Usually, the nurse has undertaken a 2 day course run by ‘Allergen’, the ‘Botox’ manufacturer.
    It is an insult to ALL dentists to fall into the pecking order below these ‘experts’. That’s right- 2 days of training outscores the average dentist’s knowledge on injection technique, facial anatomy and patient management and care. Not only are dentists expertly trained in injection delivery and correctly dealing with any adverse drug reactions, but have world best practice standard sterilization protocols in place. Dental Authorities must stand up for and represent the people they are charged to help in running their small businesses, rather than be bullied by Medical groups. Now that tooth whitening has been railroaded by the same groups -namely, hairdressers, beauticians, pharmacists and doctors, we dentists are left languishing as the Medical authorities treat us as fools. Do I need to become a nurse to make a living- and add 2 days to make me an injectables ‘expert’? Please, Dental Board, help us.

  2. I agree Damian its B.S. I am an Oral Health Therapist who holds a Bacholar degree in Oral Health. My degree was the same as the dentist ie same exams same ciriculum with exception to pediatric and perio. Who else know the facial muscles and facial nerves better than us. It makes me laugh… I spend all day doing irreversiable proceedures on patients (especially children) and inject anesthetic into deep facial tissues. And do you know what is even funnier I can’t even be issued by the government with a provider number!!!!! lol what a joke!!!!! However the guy down the road can practice massages and be issued with a health provider number. So my profession can practice dentistry til the cows come home but I am not allowed to provide it. So whythe hell did I spend all that money going to university to become a dental practitioner who is registered as such with AHPRA and I can’t get a provider number or inject botox either. I agree with you.. I should of done a government funded nurses course plus the 2 day company course on botox. Then I might be reconnised as a worthy health professional. The Dental professional bodies that we finance really need to start fighting for our rights. As a dental professional it is frustrating to realize that we are still really in the dark ages and as a profession we still go unsupported.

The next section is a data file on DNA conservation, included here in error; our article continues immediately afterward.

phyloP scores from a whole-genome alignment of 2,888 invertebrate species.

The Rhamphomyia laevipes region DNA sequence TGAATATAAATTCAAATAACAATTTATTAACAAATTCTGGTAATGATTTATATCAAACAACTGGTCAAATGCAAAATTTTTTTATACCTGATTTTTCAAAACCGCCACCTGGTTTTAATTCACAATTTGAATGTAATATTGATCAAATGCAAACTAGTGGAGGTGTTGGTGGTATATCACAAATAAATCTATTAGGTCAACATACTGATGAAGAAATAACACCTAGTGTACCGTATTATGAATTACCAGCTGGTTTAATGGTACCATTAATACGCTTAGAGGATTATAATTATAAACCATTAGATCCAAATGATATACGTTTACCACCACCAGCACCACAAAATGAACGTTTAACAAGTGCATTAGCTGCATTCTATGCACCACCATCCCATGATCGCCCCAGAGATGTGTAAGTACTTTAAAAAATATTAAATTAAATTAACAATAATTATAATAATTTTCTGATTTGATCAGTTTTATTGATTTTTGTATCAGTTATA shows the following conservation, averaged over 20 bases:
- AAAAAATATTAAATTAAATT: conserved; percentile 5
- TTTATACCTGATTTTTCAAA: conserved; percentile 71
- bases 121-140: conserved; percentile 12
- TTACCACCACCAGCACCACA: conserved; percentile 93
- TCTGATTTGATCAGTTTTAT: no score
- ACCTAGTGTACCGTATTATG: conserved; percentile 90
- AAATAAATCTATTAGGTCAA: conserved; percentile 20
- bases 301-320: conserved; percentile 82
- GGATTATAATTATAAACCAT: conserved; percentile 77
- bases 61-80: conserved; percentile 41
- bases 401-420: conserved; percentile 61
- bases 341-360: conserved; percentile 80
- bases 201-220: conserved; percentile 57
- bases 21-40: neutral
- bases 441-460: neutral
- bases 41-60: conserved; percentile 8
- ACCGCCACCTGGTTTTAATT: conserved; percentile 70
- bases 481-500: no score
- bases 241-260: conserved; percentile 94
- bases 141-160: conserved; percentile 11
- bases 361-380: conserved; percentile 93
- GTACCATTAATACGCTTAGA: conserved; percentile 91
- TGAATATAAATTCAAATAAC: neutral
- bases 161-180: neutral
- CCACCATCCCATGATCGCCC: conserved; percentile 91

3. Dentistry in Australia is disgusting, no wonder so many Australian Dentists now choose to work overseas! Why exactly do all Dentists choose to freely hand over $$ every year for the ADA to ride our ars#s and in turn never support us?! They are a disgusting organization and it is about time all of the Dentists in Australia stand up for their rights and not let the ADA belittle our profession!! What are we puppy dogs!!??
    Dr Holt seems to be the only Dentist in Australia helping our profession, he has my full support..

    Cheryll you could not have put it better , we finance those professional Dental bodies and all they do is take our money and give us grief!! I am disgusted!